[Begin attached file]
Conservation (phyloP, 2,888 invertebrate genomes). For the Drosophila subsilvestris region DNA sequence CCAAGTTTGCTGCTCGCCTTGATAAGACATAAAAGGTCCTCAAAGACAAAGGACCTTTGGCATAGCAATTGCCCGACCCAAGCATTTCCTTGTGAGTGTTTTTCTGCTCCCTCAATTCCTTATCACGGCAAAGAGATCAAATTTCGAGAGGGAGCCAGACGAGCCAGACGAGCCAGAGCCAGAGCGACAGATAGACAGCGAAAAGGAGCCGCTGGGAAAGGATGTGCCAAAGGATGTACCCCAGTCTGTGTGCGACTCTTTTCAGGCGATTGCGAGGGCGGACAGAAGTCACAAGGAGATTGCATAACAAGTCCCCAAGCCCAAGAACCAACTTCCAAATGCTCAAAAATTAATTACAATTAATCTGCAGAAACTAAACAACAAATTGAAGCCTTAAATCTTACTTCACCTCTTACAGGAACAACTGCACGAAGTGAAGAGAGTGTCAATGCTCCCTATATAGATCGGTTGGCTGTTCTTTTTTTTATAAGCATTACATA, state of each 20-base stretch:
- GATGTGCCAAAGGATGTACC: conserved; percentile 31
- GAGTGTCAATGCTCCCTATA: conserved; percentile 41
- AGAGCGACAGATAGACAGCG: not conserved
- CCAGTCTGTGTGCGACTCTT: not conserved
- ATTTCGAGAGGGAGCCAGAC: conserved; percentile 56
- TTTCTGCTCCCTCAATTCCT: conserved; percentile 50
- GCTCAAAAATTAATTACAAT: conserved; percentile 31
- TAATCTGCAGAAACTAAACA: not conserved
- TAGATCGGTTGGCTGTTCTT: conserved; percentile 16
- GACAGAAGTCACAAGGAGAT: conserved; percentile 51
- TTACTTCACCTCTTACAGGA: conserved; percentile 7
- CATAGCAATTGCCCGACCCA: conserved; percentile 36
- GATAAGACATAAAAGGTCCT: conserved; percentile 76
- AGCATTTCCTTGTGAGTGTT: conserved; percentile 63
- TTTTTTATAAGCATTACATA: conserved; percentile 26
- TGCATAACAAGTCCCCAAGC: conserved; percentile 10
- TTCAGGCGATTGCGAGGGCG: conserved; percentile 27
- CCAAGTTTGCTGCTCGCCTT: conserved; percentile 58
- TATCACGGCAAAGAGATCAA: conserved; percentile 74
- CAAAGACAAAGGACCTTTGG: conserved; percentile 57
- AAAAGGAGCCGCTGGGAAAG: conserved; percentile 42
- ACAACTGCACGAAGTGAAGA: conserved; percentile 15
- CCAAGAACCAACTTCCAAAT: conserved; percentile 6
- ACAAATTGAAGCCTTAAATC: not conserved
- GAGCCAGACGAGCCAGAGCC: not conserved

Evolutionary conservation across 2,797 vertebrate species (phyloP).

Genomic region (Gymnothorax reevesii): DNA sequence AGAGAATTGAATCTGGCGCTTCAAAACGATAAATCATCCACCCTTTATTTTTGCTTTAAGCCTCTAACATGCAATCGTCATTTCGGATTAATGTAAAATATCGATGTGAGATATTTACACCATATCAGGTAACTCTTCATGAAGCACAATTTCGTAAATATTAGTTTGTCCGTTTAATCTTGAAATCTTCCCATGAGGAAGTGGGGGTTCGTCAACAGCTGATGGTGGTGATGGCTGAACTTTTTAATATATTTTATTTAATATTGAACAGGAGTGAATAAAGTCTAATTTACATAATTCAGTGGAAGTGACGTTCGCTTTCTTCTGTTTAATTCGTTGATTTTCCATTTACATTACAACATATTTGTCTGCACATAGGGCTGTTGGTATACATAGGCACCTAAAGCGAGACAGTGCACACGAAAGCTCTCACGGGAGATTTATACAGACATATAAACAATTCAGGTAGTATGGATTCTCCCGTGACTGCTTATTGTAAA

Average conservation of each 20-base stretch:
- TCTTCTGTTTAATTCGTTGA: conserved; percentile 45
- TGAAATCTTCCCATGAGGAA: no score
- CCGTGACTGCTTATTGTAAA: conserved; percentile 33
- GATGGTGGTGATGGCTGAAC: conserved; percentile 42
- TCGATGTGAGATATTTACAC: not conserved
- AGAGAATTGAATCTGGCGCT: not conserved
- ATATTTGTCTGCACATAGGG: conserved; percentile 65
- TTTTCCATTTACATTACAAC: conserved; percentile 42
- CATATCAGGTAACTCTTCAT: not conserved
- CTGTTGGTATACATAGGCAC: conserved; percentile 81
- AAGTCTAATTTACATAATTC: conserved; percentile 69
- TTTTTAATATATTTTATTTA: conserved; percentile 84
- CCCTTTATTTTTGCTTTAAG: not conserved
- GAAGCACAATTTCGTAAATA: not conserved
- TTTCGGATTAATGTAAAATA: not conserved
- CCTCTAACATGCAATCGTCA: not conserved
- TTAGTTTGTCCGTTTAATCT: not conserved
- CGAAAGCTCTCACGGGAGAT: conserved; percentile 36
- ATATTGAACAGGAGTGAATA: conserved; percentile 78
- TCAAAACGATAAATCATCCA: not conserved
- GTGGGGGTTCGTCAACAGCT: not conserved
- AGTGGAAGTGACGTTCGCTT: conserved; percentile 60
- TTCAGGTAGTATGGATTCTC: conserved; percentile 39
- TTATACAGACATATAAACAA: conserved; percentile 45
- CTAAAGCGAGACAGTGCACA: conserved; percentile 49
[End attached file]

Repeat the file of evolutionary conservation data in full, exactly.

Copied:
Conservation (phyloP, 2,888 invertebrate genomes). For the Drosophila subsilvestris region DNA sequence CCAAGTTTGCTGCTCGCCTTGATAAGACATAAAAGGTCCTCAAAGACAAAGGACCTTTGGCATAGCAATTGCCCGACCCAAGCATTTCCTTGTGAGTGTTTTTCTGCTCCCTCAATTCCTTATCACGGCAAAGAGATCAAATTTCGAGAGGGAGCCAGACGAGCCAGACGAGCCAGAGCCAGAGCGACAGATAGACAGCGAAAAGGAGCCGCTGGGAAAGGATGTGCCAAAGGATGTACCCCAGTCTGTGTGCGACTCTTTTCAGGCGATTGCGAGGGCGGACAGAAGTCACAAGGAGATTGCATAACAAGTCCCCAAGCCCAAGAACCAACTTCCAAATGCTCAAAAATTAATTACAATTAATCTGCAGAAACTAAACAACAAATTGAAGCCTTAAATCTTACTTCACCTCTTACAGGAACAACTGCACGAAGTGAAGAGAGTGTCAATGCTCCCTATATAGATCGGTTGGCTGTTCTTTTTTTTATAAGCATTACATA, state of each 20-base stretch:
- GATGTGCCAAAGGATGTACC: conserved; percentile 31
- GAGTGTCAATGCTCCCTATA: conserved; percentile 41
- AGAGCGACAGATAGACAGCG: not conserved
- CCAGTCTGTGTGCGACTCTT: not conserved
- ATTTCGAGAGGGAGCCAGAC: conserved; percentile 56
- TTTCTGCTCCCTCAATTCCT: conserved; percentile 50
- GCTCAAAAATTAATTACAAT: conserved; percentile 31
- TAATCTGCAGAAACTAAACA: not conserved
- TAGATCGGTTGGCTGTTCTT: conserved; percentile 16
- GACAGAAGTCACAAGGAGAT: conserved; percentile 51
- TTACTTCACCTCTTACAGGA: conserved; percentile 7
- CATAGCAATTGCCCGACCCA: conserved; percentile 36
- GATAAGACATAAAAGGTCCT: conserved; percentile 76
- AGCATTTCCTTGTGAGTGTT: conserved; percentile 63
- TTTTTTATAAGCATTACATA: conserved; percentile 26
- TGCATAACAAGTCCCCAAGC: conserved; percentile 10
- TTCAGGCGATTGCGAGGGCG: conserved; percentile 27
- CCAAGTTTGCTGCTCGCCTT: conserved; percentile 58
- TATCACGGCAAAGAGATCAA: conserved; percentile 74
- CAAAGACAAAGGACCTTTGG: conserved; percentile 57
- AAAAGGAGCCGCTGGGAAAG: conserved; percentile 42
- ACAACTGCACGAAGTGAAGA: conserved; percentile 15
- CCAAGAACCAACTTCCAAAT: conserved; percentile 6
- ACAAATTGAAGCCTTAAATC: not conserved
- GAGCCAGACGAGCCAGAGCC: not conserved

Evolutionary conservation across 2,797 vertebrate species (phyloP).

Genomic region (Gymnothorax reevesii): DNA sequence AGAGAATTGAATCTGGCGCTTCAAAACGATAAATCATCCACCCTTTATTTTTGCTTTAAGCCTCTAACATGCAATCGTCATTTCGGATTAATGTAAAATATCGATGTGAGATATTTACACCATATCAGGTAACTCTTCATGAAGCACAATTTCGTAAATATTAGTTTGTCCGTTTAATCTTGAAATCTTCCCATGAGGAAGTGGGGGTTCGTCAACAGCTGATGGTGGTGATGGCTGAACTTTTTAATATATTTTATTTAATATTGAACAGGAGTGAATAAAGTCTAATTTACATAATTCAGTGGAAGTGACGTTCGCTTTCTTCTGTTTAATTCGTTGATTTTCCATTTACATTACAACATATTTGTCTGCACATAGGGCTGTTGGTATACATAGGCACCTAAAGCGAGACAGTGCACACGAAAGCTCTCACGGGAGATTTATACAGACATATAAACAATTCAGGTAGTATGGATTCTCCCGTGACTGCTTATTGTAAA

Average conservation of each 20-base stretch:
- TCTTCTGTTTAATTCGTTGA: conserved; percentile 45
- TGAAATCTTCCCATGAGGAA: no score
- CCGTGACTGCTTATTGTAAA: conserved; percentile 33
- GATGGTGGTGATGGCTGAAC: conserved; percentile 42
- TCGATGTGAGATATTTACAC: not conserved
- AGAGAATTGAATCTGGCGCT: not conserved
- ATATTTGTCTGCACATAGGG: conserved; percentile 65
- TTTTCCATTTACATTACAAC: conserved; percentile 42
- CATATCAGGTAACTCTTCAT: not conserved
- CTGTTGGTATACATAGGCAC: conserved; percentile 81
- AAGTCTAATTTACATAATTC: conserved; percentile 69
- TTTTTAATATATTTTATTTA: conserved; percentile 84
- CCCTTTATTTTTGCTTTAAG: not conserved
- GAAGCACAATTTCGTAAATA: not conserved
- TTTCGGATTAATGTAAAATA: not conserved
- CCTCTAACATGCAATCGTCA: not conserved
- TTAGTTTGTCCGTTTAATCT: not conserved
- CGAAAGCTCTCACGGGAGAT: conserved; percentile 36
- ATATTGAACAGGAGTGAATA: conserved; percentile 78
- TCAAAACGATAAATCATCCA: not conserved
- GTGGGGGTTCGTCAACAGCT: not conserved
- AGTGGAAGTGACGTTCGCTT: conserved; percentile 60
- TTCAGGTAGTATGGATTCTC: conserved; percentile 39
- TTATACAGACATATAAACAA: conserved; percentile 45
- CTAAAGCGAGACAGTGCACA: conserved; percentile 49